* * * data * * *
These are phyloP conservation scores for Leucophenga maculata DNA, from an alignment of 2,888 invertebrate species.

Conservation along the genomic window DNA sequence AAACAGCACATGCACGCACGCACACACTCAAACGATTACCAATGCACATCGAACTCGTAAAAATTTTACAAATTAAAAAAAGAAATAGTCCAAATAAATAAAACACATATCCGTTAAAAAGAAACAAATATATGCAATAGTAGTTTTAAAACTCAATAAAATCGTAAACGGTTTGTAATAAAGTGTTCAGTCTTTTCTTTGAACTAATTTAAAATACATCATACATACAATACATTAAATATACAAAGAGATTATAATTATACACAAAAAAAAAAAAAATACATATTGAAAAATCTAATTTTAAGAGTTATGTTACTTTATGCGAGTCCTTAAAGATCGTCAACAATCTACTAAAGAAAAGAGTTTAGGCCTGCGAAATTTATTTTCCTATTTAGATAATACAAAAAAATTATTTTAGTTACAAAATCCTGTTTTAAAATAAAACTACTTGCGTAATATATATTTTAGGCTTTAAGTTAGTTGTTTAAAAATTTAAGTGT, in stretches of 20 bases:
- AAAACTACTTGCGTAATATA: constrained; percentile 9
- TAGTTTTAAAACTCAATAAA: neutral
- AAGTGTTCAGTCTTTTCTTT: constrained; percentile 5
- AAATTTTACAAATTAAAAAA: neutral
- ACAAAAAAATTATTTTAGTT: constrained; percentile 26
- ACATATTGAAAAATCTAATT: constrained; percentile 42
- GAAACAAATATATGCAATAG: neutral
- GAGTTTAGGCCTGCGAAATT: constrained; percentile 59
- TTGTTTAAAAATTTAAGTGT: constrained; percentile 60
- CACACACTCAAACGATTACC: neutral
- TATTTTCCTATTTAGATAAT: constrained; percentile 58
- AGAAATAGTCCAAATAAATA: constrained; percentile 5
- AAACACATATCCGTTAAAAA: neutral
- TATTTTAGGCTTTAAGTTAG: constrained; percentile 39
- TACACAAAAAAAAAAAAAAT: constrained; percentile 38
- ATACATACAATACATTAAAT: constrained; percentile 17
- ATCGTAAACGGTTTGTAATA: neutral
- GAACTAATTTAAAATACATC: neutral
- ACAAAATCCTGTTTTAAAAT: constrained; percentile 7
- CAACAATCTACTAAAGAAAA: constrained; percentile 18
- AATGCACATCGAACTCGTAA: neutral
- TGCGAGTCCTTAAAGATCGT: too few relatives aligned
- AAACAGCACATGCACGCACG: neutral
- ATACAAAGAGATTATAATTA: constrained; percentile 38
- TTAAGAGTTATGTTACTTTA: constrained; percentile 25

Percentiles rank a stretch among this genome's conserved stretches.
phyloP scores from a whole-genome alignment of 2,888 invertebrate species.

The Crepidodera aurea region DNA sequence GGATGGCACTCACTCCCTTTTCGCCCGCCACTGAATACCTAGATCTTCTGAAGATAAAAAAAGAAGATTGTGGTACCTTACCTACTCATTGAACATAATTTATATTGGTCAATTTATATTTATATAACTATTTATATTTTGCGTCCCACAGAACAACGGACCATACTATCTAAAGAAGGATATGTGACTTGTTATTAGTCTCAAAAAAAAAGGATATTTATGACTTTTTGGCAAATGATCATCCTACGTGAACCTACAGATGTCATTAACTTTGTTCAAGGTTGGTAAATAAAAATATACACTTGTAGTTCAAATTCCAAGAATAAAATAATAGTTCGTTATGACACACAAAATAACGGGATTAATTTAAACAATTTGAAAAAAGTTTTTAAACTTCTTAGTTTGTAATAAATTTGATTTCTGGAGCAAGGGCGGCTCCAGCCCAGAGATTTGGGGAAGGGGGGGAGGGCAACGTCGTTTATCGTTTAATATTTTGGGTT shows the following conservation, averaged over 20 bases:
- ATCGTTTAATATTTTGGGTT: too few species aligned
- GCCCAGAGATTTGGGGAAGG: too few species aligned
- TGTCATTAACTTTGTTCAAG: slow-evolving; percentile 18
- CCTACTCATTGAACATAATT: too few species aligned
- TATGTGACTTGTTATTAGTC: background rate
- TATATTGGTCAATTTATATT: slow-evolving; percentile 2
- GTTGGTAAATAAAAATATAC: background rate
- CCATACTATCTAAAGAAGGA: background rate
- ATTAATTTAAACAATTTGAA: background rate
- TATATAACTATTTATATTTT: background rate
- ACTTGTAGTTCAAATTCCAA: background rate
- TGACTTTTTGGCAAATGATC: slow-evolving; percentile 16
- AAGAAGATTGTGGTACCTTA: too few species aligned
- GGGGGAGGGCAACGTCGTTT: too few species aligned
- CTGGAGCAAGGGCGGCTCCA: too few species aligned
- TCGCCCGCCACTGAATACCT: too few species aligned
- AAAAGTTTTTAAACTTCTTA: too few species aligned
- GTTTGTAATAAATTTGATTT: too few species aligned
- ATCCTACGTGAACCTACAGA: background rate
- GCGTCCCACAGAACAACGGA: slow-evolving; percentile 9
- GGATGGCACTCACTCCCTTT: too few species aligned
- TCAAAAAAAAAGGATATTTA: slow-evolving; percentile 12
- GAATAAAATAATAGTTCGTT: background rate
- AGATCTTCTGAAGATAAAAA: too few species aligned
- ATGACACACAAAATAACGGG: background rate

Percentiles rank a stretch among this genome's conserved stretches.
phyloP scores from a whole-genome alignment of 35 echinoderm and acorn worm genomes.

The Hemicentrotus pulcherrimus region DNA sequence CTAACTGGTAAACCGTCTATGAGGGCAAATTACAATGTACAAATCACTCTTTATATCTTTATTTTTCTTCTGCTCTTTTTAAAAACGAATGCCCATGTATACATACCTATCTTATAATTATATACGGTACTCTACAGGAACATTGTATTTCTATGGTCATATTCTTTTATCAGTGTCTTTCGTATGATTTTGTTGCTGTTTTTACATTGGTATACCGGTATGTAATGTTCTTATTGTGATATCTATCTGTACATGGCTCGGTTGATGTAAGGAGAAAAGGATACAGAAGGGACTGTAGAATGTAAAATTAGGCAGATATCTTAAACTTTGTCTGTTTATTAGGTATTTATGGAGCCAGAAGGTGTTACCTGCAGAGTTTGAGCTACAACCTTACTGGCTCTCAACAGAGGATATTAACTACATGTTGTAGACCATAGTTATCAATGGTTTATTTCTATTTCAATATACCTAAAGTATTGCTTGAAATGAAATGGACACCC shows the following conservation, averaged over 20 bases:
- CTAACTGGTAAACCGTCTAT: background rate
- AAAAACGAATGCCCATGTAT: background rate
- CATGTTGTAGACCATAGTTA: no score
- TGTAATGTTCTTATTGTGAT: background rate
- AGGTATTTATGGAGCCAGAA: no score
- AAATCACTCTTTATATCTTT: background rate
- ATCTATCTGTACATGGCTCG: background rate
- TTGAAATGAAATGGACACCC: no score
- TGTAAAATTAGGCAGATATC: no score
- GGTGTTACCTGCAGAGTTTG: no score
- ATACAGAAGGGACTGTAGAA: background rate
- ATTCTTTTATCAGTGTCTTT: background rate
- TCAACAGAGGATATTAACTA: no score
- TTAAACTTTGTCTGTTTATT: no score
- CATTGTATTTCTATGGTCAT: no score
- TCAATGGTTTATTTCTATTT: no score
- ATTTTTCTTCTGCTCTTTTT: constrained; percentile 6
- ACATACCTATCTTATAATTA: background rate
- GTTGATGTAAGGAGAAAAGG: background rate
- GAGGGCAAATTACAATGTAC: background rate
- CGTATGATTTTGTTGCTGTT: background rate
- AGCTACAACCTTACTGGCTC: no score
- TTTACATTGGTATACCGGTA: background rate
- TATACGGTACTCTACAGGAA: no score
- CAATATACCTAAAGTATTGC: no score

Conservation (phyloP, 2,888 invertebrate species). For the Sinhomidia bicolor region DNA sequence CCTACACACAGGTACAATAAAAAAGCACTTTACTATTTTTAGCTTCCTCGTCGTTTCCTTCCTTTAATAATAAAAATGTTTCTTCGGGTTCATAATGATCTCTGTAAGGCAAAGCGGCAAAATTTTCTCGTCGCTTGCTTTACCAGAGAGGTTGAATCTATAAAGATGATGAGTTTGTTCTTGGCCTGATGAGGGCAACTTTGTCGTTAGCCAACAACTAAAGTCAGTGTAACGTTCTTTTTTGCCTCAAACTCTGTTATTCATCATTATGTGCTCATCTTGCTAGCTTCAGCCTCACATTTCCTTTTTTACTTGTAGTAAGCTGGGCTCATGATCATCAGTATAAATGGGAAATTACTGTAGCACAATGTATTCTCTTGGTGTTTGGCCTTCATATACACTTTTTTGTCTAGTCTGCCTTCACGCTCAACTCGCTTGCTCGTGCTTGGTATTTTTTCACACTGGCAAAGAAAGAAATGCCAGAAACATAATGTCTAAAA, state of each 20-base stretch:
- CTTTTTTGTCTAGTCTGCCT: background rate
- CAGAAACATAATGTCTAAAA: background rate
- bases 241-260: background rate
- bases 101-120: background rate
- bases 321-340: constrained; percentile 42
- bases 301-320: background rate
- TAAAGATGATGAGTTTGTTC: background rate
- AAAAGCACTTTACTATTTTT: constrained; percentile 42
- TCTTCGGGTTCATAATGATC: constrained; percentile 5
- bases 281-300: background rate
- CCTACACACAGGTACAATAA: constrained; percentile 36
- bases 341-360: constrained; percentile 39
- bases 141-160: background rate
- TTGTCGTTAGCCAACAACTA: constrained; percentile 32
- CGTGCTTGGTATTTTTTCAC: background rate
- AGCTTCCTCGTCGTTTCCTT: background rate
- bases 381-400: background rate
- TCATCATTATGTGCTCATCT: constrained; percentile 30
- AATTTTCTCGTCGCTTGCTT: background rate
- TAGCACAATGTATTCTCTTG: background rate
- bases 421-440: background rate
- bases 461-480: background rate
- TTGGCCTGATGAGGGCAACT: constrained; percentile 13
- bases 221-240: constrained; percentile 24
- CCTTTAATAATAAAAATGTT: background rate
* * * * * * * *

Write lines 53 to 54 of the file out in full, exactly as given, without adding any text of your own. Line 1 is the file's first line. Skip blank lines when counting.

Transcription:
- GAATAAAATAATAGTTCGTT: background rate
- AGATCTTCTGAAGATAAAAA: too few species aligned